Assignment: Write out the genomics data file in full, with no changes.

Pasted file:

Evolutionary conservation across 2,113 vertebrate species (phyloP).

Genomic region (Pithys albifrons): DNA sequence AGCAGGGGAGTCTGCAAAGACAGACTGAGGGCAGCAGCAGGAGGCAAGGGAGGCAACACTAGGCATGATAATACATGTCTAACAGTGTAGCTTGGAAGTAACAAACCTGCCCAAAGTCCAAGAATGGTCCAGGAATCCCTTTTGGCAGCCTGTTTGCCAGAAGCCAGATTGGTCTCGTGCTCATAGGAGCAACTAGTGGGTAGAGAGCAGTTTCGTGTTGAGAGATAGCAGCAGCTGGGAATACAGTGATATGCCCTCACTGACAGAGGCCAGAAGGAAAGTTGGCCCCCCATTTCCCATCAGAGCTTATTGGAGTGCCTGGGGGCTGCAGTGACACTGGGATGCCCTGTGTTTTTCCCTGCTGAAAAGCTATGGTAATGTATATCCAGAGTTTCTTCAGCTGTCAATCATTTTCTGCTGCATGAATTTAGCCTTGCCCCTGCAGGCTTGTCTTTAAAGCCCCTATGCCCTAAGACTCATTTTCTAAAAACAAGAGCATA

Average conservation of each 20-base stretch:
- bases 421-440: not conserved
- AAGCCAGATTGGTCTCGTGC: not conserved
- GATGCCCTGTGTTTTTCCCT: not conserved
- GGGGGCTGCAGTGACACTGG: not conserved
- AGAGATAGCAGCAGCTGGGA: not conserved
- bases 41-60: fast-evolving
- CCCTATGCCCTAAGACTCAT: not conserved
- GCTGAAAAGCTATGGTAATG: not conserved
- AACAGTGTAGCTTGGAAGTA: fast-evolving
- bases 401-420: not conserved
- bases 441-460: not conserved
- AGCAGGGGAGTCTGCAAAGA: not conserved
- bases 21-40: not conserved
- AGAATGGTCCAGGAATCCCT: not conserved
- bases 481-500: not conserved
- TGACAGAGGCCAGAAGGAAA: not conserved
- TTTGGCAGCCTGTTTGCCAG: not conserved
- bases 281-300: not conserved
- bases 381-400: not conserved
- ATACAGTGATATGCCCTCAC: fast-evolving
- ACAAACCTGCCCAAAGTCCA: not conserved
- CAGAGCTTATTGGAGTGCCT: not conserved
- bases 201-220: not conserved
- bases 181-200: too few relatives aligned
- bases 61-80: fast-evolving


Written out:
Evolutionary conservation across 2,113 vertebrate species (phyloP).

Genomic region (Pithys albifrons): DNA sequence AGCAGGGGAGTCTGCAAAGACAGACTGAGGGCAGCAGCAGGAGGCAAGGGAGGCAACACTAGGCATGATAATACATGTCTAACAGTGTAGCTTGGAAGTAACAAACCTGCCCAAAGTCCAAGAATGGTCCAGGAATCCCTTTTGGCAGCCTGTTTGCCAGAAGCCAGATTGGTCTCGTGCTCATAGGAGCAACTAGTGGGTAGAGAGCAGTTTCGTGTTGAGAGATAGCAGCAGCTGGGAATACAGTGATATGCCCTCACTGACAGAGGCCAGAAGGAAAGTTGGCCCCCCATTTCCCATCAGAGCTTATTGGAGTGCCTGGGGGCTGCAGTGACACTGGGATGCCCTGTGTTTTTCCCTGCTGAAAAGCTATGGTAATGTATATCCAGAGTTTCTTCAGCTGTCAATCATTTTCTGCTGCATGAATTTAGCCTTGCCCCTGCAGGCTTGTCTTTAAAGCCCCTATGCCCTAAGACTCATTTTCTAAAAACAAGAGCATA

Average conservation of each 20-base stretch:
- bases 421-440: not conserved
- AAGCCAGATTGGTCTCGTGC: not conserved
- GATGCCCTGTGTTTTTCCCT: not conserved
- GGGGGCTGCAGTGACACTGG: not conserved
- AGAGATAGCAGCAGCTGGGA: not conserved
- bases 41-60: fast-evolving
- CCCTATGCCCTAAGACTCAT: not conserved
- GCTGAAAAGCTATGGTAATG: not conserved
- AACAGTGTAGCTTGGAAGTA: fast-evolving
- bases 401-420: not conserved
- bases 441-460: not conserved
- AGCAGGGGAGTCTGCAAAGA: not conserved
- bases 21-40: not conserved
- AGAATGGTCCAGGAATCCCT: not conserved
- bases 481-500: not conserved
- TGACAGAGGCCAGAAGGAAA: not conserved
- TTTGGCAGCCTGTTTGCCAG: not conserved
- bases 281-300: not conserved
- bases 381-400: not conserved
- ATACAGTGATATGCCCTCAC: fast-evolving
- ACAAACCTGCCCAAAGTCCA: not conserved
- CAGAGCTTATTGGAGTGCCT: not conserved
- bases 201-220: not conserved
- bases 181-200: too few relatives aligned
- bases 61-80: fast-evolving